Next week, Glenn Beck will livestream “We Will Not Conform,” to movie theaters across the country. Designed to be a “live national night of action against the Common Core,” Beck and his compatriots hope to unify Common Core critics against implementing the new standards.
It’s possible, of course, that “We Will Not Conform” will be a dispassionate, sober-minded critique of the Common Core that empowers participants to make coherent arguments about why the standards will be bad for our nation’s schools, and to propose realistic alternatives. Given past history, though, there’s every reason to believe the event will spiral into an unruly diatribe, more invective than informative. And this is bad news — not for the future of the Common Core, but for conservative education policy.
There are real debates, involving conservative principles, to be had about the Common Core: that an initially state-led effort has been commandeered by an overzealous Obama administration, that the standards will involve very real (and very costly) changes to tests and teacher training that cash-strapped states can’t afford, that many parents haven’t even heard about the Common Core. But these are not the kind of debates that are often occurring on the right.
Rather, the conversations border more on hysteria than reasoned discussion. Thus we have Michelle Malkin — one of the most vehement critics of the Common Core and a guest speaker for “We Will Not Conform” — declaring that with the Common Core, “Traditional literature is under fire. Moral relativism is increasingly the norm. ‘Standards’ is Orwell-speak for subjectivity and lowest common denominator pedagogy.” Or Phyllis Schlafly arguing that Common Core, “English literature selections are not read for the joy of reading and learning, but so they can be analyzed and critiqued by students using left-wing norms.”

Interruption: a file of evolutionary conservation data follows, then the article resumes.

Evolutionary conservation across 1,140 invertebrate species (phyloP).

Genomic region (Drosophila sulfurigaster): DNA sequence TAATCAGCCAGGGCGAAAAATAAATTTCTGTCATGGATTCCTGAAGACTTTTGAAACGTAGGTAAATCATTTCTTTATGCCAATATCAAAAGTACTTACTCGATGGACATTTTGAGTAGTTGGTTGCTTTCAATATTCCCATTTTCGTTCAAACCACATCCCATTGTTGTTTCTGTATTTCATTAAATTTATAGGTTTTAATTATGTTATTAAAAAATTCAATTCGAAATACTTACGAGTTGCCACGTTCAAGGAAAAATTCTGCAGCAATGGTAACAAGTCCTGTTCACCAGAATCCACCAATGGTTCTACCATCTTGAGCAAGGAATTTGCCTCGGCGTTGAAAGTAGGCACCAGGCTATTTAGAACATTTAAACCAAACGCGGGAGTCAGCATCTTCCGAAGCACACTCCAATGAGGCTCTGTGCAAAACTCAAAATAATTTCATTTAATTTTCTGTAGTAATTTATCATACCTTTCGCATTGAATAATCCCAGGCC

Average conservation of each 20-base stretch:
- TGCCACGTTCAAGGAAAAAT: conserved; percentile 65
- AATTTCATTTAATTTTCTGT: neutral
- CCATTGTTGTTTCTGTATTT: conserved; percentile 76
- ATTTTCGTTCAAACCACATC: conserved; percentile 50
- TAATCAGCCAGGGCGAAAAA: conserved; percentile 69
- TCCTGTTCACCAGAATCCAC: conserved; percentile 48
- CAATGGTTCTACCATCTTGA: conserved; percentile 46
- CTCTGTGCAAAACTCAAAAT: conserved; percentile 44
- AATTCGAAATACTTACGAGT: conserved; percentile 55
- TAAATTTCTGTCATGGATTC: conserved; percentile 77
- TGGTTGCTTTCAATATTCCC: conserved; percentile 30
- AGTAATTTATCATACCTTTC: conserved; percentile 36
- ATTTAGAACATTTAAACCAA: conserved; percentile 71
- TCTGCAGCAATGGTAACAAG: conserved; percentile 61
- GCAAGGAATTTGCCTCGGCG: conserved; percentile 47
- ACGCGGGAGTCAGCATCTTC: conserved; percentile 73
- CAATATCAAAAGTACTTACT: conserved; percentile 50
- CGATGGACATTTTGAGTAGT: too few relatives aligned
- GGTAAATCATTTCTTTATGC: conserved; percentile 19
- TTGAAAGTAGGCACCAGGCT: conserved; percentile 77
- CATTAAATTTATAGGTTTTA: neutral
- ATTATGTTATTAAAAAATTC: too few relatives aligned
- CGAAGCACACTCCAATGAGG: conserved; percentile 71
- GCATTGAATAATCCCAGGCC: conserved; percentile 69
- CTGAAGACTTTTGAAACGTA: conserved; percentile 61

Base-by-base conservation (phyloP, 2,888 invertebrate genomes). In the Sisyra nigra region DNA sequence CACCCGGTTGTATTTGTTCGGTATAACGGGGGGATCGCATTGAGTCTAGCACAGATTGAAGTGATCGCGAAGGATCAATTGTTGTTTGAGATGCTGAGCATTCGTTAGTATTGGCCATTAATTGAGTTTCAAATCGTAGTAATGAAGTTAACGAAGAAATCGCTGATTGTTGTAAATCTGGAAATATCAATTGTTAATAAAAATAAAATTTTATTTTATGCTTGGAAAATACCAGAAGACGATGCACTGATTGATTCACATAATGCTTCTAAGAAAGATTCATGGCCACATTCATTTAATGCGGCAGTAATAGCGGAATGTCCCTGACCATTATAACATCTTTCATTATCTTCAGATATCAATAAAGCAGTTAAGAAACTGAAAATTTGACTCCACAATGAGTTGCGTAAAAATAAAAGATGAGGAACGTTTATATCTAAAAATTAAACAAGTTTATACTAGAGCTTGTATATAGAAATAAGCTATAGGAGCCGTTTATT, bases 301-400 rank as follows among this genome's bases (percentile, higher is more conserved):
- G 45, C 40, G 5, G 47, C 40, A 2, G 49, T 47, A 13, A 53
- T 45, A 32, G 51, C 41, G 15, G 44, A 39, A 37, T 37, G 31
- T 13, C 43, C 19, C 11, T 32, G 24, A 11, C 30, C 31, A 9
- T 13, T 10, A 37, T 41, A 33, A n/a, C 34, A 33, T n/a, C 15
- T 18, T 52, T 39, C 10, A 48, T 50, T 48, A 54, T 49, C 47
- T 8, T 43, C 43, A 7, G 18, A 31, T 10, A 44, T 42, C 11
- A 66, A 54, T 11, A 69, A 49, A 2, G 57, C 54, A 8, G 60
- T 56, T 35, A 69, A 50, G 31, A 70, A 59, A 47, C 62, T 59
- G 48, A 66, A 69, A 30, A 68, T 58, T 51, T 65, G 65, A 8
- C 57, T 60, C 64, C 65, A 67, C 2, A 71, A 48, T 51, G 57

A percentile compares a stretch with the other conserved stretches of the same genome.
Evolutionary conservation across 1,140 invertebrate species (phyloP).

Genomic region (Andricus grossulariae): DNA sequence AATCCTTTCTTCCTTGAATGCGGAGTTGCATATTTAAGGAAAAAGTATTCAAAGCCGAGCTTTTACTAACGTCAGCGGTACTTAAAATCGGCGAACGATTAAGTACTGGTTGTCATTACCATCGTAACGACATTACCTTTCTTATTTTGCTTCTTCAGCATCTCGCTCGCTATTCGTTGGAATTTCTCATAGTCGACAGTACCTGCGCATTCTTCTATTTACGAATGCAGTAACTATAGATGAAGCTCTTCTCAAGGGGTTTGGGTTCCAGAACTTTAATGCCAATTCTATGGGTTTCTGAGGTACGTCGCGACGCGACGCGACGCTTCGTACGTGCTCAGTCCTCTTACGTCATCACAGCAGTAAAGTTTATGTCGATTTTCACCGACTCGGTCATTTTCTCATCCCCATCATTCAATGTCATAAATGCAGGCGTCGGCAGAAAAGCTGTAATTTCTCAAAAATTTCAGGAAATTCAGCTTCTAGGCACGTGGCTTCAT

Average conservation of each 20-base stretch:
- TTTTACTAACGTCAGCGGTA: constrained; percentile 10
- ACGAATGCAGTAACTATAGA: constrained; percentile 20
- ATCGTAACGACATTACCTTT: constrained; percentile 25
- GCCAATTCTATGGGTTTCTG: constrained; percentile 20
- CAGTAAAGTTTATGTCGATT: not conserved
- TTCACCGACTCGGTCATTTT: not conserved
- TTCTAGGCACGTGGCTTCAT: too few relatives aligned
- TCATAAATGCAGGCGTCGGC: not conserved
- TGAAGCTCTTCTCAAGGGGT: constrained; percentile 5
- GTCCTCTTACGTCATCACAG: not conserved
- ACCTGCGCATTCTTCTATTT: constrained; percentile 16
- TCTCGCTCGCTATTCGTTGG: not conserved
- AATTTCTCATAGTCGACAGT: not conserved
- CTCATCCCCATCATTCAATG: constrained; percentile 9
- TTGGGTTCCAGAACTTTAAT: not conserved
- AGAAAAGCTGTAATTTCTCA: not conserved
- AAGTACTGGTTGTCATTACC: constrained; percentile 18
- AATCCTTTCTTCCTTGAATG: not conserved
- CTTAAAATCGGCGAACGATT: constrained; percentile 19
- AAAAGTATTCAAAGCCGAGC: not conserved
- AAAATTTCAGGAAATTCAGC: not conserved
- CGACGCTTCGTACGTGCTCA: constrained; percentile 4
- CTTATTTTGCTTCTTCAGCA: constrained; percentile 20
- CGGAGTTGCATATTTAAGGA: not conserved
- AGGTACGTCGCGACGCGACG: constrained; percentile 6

It’s impossible to avoid contrasting such sentiments with another conservative Common Core critique out this week, Andrew Ferguson’s excellent essay in The Weekly Standard. “The conservative case” against the Common Core, Ferguson writes, “relies heavily on misinformation — tall tales and urban legends advanced by people who should know better.” He highlights in particular those who cherry-pick horror stories from one of the literally thousands of books on Amazon.com ostensibly aligned to the Common Core, despite the fact that “every educational product imaginable now bears the label ‘common core,’ whether it’s inspired by the standards or not.”
While the Beck-Malkin-Schlafly fury certainly has its appeal, it comes with one major downside: it allows conservatives to make intellectually lazy critiques and avoid the much harder task of offering viable solutions. Screenings of “We Will Not Conform” might channel populist angst on the right against the Common Core, but they do nothing to address the very real concern that inspired the Common Core in the first place — the fact that standards for what kids should know varied wildly across the states — or to propose alternative standards.
In actuality, the Common Core appeals to a lot of conservative sensibilities. Conservatives have long championed high expectations for student learning. And having uniform standards across the states would permit a more accurate picture of student performance and foster a more vibrant K-12 market that would allow new providers to compete. High expectations, transparency of information, and competition are all bedrock conservative principles. If this is true, conservative critics of the Common Core will have to do their part to find alternative ways of first setting that high bar for student learning, then measuring what they know and using the information to wisely inform conversations around school accountability, school choice, and new providers of education. Nights of action can stir up righteous indignation; but they can’t stop there.
There are valid arguments to be made against the Common Core. Ferguson gives one, that the Common Core is just the latest manifestation of the quixotic technocratic impulse to find the silver bullet to fix K-12 schools. My colleagues Rick Hess and Mike McShane have given others. Conservatives critics would do well to take note, shy away from hysterics, and work instead to craft smart, serious policy alternatives.
Daniel Lautzenheiser is the program manager in education policy studies at the American Enterprise Institute. This piece first appeared on The Daily Caller.